The friendship has moved to other platforms and we share experiences together regularly. We have played billiards together, played disc golf, enjoyed some air hockey, hung out in a tennis ball arena and shot selfies with our avatars, and we have even turned into robots and killed drones with our boomerang katanas. I have learned about his personal life beyond the screen, his history, and I have shared my own story with him. The bond between him and I could not have existed without VR, and this fact has profound implications for our evolving social dynamics. I shared various experiences with this new friend of mine. We worked together to battle evil forces, and were able to discuss our experience as we maneuvered and strategized within these simulations. What other experiences could people share together? How does this change the way we perceive and think about others? What other sides of a person could be observed through exploring, as Gene Wilder once said “a world of pure imagination”.

VR is more than fun. VR enhances empathy and understanding. We now have the ability to bond with a mind without the distractions of judgement by using the VR interface to mask irrelevant information, and instead select what our consciousness wishes to share with others.

*The views expressed by our authors are personal opinions and do not necessarily reflect the views of the CCPA

Positive Psychology experts discuss Hedonia, Eudaimonia and the Virtuous Organization

Posted by: Mark Franklin on August 25, 2016 12:48 pm

Listen to this episode of CareerBuzz at

With so much interest in positive psychology, how can we use it to enrich our careers and lives? How can it help us to flourish?

These are questions that today’s podcast guests help answer. Guests were speakers and exhibitors at the recent Canadian Positive Psychology Association’s national conference held in Niagara on the Lake, June 2016.

First up: Kim Cameron is Professor of Management and Organizations in University of Michigan’s Ross School of Business. His past research on organizational virtuousness, downsizing, effectiveness, and the development of leadership excellence has been published in more than 130 academic articles and 15 scholarly books. His current research focuses on virtuousness in organizations–such as forgiveness, gratitude, kindness, and compassion–and their relationship to performance. He is one of the co-founders of the Center for Positive Organizations at the University of Michigan. Kim was recognized as among the top ten organizational scholars in the world whose work has been most frequently downloaded on Google. Kim Cameron is today’s first guest.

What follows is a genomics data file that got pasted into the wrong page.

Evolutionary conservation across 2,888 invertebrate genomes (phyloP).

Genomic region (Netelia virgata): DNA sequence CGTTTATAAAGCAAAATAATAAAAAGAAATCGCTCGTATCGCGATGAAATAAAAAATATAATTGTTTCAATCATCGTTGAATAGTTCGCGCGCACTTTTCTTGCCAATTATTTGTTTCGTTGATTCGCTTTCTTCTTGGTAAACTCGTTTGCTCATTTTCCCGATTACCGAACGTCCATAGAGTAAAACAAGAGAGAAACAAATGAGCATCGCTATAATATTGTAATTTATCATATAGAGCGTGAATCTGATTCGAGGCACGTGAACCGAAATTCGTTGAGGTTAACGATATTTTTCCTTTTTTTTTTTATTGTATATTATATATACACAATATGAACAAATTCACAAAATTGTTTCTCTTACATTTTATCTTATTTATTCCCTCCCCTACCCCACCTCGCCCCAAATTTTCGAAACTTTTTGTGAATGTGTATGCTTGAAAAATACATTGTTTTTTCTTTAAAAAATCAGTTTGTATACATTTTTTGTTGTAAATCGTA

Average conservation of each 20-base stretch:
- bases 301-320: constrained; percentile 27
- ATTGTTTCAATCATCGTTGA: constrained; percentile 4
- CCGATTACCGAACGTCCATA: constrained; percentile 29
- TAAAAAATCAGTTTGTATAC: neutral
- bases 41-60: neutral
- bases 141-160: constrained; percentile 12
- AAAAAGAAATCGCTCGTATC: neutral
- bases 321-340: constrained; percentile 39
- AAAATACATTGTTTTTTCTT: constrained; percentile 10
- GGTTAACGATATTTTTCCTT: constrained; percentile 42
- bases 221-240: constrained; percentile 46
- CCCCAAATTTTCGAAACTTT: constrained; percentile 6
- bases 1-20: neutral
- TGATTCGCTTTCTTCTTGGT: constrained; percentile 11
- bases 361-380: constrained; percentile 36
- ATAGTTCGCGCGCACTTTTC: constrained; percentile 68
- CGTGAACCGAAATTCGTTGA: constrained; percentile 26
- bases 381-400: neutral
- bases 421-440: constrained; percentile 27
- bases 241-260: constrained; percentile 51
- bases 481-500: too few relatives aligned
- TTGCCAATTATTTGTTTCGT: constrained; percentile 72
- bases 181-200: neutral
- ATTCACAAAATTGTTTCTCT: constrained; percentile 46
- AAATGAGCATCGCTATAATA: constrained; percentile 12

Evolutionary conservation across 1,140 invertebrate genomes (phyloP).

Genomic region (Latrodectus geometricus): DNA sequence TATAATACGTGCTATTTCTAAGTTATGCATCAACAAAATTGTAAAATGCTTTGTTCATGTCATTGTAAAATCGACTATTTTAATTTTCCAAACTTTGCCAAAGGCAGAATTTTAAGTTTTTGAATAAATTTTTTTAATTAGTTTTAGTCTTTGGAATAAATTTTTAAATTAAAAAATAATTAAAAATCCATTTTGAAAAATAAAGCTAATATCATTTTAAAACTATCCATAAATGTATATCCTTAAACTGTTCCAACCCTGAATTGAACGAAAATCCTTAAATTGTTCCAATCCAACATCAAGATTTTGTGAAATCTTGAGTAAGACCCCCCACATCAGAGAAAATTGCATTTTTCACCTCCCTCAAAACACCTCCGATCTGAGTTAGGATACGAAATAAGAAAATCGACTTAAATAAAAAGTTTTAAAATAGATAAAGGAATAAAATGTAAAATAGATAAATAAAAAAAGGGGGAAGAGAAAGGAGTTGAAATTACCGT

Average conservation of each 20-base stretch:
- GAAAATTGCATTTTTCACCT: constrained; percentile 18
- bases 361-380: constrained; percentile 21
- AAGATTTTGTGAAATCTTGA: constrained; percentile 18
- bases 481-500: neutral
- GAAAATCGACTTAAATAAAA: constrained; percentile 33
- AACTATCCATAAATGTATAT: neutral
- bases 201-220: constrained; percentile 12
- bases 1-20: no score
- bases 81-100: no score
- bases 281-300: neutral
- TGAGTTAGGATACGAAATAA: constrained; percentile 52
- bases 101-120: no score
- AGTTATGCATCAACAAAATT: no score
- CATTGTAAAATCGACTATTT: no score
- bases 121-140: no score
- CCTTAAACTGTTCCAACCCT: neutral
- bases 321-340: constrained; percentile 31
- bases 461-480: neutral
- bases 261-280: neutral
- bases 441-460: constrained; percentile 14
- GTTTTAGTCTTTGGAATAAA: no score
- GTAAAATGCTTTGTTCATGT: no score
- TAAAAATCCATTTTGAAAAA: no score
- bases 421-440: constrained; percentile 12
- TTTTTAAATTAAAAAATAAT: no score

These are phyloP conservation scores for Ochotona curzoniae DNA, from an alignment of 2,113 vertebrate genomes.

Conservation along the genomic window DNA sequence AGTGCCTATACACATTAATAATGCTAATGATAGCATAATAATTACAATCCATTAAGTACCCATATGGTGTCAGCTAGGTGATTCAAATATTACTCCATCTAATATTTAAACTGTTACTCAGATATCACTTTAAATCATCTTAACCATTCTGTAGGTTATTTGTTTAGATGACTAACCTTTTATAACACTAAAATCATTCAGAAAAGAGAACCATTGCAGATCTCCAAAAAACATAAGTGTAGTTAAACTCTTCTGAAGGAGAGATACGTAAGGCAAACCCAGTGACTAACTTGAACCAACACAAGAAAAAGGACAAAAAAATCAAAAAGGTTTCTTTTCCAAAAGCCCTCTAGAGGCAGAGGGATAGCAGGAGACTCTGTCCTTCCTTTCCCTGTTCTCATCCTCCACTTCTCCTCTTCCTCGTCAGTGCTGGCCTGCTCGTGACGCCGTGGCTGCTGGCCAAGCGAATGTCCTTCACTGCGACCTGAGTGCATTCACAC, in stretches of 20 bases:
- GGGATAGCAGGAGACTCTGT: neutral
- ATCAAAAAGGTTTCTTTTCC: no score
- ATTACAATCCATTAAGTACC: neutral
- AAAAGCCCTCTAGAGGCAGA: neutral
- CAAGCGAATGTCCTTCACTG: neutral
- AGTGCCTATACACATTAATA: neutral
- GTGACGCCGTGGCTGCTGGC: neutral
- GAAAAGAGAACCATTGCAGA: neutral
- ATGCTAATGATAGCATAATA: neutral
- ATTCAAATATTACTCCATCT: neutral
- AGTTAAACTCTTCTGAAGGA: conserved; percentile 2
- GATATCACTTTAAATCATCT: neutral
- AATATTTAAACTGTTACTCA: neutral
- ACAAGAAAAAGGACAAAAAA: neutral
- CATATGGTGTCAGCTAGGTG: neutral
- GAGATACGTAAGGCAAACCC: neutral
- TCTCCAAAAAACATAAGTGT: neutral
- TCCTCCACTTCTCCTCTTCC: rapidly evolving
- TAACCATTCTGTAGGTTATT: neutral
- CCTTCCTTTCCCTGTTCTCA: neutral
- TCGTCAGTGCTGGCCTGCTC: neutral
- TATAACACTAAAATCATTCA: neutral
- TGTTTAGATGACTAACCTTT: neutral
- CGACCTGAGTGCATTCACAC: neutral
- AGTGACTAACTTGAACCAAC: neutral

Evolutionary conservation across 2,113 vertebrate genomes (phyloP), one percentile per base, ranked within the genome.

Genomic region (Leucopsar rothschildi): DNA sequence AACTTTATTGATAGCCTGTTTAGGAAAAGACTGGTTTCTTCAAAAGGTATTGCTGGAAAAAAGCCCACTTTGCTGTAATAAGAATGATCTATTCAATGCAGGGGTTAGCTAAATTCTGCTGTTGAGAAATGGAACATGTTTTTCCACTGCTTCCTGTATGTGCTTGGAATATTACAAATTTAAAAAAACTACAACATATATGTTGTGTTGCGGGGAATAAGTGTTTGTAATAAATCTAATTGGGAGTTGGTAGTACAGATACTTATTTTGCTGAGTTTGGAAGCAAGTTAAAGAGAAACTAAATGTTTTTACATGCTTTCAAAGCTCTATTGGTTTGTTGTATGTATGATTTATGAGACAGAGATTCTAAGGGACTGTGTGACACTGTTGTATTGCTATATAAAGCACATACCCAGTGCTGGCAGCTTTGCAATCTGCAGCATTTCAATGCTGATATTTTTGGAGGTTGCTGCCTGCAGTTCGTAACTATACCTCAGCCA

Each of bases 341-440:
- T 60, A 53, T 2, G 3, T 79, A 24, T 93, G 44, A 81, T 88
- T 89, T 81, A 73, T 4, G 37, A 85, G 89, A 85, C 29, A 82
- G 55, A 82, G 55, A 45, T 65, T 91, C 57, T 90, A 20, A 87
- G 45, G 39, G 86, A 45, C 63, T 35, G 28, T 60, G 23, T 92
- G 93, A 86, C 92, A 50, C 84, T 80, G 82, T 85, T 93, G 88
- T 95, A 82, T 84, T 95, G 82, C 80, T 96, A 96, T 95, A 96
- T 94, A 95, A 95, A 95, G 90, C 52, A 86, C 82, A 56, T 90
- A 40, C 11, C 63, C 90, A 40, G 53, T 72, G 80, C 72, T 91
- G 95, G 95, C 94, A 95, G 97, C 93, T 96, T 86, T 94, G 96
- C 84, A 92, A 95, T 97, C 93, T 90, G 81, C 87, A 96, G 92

Today’s second guest is Veronika Huta. Professor Huta obtained her Ph.D. in clinical psychology at McGill University. At the University of Ottawa, she teaches statistics and positive psychology. Her research compares different ways of defining and pursuing the good life, or eudaimonia (which is the pursuit of excellence, virtue, personal growth), and hedonia (which is the pursuit of pleasure, enjoyment, comfort). She studies these pursuits in relation to personal well-being, the well-being of the surrounding world, cognitive and physiological responses, and predictors (such as, parenting styles, worldviews). She is a founder of the Canadian Positive Psychology Association, and serves on the editorial board of the Journal of Happiness Studies.

Finally… frustrated after a workplace accident, Hardy Premsukh started focusing on whole-body health as part of his recovery plan. Unable to find the proper tools to help him with this goal, he started working with psychologists, medical doctors, mathematicians, and other experts to develop a comprehensive platform that could create a more complete picture of how the body and mind work together. That platform – the FlourishiQ platform – knows how behavior and lifestyle choices impact health.

CareerBuzz is hosted by Mark Franklin, president and practice leader of CareerCycles.

*The views expressed by our authors are personal opinions and do not necessarily reflect the views of the CCPA

“The Quickest Way to the Truth”: Confronting Sexual Harassment in the Workplace and Beyond

Posted by: Denise Hall on June 22, 2016 3:47 pm

From the plea bargain and previous acquittal of Gian Ghomeshi to the sexual harassment class action suit against the RCMP and other high profile cases, sexual harassment is definitely in the news but are we seeing justice done? Christy Clark said recently that sexual abuse, assault and  harassment are a part of women’s everyday lives. These acts of violence and abuse continue to occur at alarming rates. A CBC guest Rebecca Solnit on the Sunday Edition’s  June 19, 2016 discussion on violence in the US  indicated that a rape occurs every 107 seconds and spousal abuse every 17 seconds. Why are we not doing enough to protect women in their homes and their workplaces?